To protect respondents identity when releasing microdata, data holders often
remove or encrypt explicit identifiers, such as names and social security numbers.
De-identifying data, however, provide no guarantee of anonymity. Released
information often contains other data, such as race, birth date, sex, and
ZIP code, that can be linked to publicly available information to re-identify
respondents and to infer information that was not intended for release.
One of the emerging concept in microdata protection is k-anonymity,
which has been recently proposed as a property that captures the protection
of a microdata table with respect to possible re-identification of the respondents
to which the data refer. k-anonymity demands that every tuple in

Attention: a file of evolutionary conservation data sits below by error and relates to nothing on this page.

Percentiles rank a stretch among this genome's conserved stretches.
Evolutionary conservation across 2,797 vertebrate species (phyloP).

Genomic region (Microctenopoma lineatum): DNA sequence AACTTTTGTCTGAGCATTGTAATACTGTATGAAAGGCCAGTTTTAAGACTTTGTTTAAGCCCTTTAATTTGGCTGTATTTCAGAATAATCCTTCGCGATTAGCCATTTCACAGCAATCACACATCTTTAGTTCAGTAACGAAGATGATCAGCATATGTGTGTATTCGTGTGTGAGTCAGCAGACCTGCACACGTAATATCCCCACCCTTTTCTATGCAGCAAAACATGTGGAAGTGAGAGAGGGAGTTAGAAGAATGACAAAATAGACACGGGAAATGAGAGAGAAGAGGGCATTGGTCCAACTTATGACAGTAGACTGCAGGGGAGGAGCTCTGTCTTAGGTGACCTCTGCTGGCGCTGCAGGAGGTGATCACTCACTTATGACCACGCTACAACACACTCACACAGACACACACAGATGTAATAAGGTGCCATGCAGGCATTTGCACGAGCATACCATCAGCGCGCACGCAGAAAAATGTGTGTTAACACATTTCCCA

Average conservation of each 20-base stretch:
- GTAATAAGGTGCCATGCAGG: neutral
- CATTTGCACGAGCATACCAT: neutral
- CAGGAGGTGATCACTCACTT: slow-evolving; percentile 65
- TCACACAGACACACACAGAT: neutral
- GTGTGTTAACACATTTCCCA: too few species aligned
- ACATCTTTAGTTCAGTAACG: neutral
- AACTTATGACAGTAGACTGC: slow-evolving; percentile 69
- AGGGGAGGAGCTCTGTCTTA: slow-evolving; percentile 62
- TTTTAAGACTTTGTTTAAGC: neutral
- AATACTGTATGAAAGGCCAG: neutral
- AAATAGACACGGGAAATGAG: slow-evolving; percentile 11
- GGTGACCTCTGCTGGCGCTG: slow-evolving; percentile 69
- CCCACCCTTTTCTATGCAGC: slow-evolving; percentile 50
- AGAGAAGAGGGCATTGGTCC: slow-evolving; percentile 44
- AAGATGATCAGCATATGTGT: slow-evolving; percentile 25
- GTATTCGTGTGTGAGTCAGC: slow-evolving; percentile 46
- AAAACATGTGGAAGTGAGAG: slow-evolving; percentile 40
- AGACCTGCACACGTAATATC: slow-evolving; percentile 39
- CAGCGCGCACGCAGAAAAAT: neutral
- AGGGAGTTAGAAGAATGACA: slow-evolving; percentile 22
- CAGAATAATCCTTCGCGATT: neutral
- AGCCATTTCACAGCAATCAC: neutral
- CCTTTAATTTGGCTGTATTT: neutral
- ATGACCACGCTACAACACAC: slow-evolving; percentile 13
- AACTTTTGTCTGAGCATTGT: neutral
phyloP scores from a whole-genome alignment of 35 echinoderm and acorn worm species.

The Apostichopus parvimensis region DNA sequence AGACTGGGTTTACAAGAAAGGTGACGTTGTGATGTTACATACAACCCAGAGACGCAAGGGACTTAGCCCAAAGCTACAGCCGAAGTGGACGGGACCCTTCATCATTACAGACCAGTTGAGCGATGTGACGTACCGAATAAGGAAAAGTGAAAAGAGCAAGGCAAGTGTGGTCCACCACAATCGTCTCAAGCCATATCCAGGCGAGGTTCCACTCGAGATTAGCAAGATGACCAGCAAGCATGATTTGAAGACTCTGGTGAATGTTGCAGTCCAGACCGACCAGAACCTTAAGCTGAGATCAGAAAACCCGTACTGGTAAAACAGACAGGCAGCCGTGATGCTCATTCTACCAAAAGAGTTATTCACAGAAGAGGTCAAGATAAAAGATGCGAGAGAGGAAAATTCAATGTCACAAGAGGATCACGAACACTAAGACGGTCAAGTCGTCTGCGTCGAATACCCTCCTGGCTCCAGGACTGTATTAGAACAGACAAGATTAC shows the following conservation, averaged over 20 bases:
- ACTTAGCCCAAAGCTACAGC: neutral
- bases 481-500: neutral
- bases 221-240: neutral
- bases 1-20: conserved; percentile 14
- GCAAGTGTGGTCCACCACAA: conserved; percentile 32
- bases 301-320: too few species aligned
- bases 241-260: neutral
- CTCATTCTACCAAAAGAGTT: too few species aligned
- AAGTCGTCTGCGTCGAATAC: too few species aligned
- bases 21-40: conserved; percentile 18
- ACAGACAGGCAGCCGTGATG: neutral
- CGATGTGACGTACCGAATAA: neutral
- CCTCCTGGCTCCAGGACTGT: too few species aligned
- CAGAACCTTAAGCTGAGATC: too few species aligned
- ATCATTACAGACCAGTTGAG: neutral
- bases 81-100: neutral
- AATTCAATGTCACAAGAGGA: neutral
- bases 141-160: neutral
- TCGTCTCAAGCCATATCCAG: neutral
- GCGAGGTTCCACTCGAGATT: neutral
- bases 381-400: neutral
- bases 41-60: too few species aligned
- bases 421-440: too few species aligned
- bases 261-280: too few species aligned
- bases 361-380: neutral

the microdata table released be indistinguishably related to no fewer than
k respondents. One of the interesting aspect of k-anonymity is its association
with protection techniques that preserve the truthfulness of the data. In
this chapter we discuss the concept of k-anonymity, from its original proposal
illustrating its enforcement via generalization and suppression. We then survey
and discuss research results on k-anonymity in particular with respect to
algorithms for its enforcement. We also discuss different ways in which generalization
and suppressions can be applied to satisfy k-anonymity and, based
on them, introduce a taxonomy of k-anonymity solutions.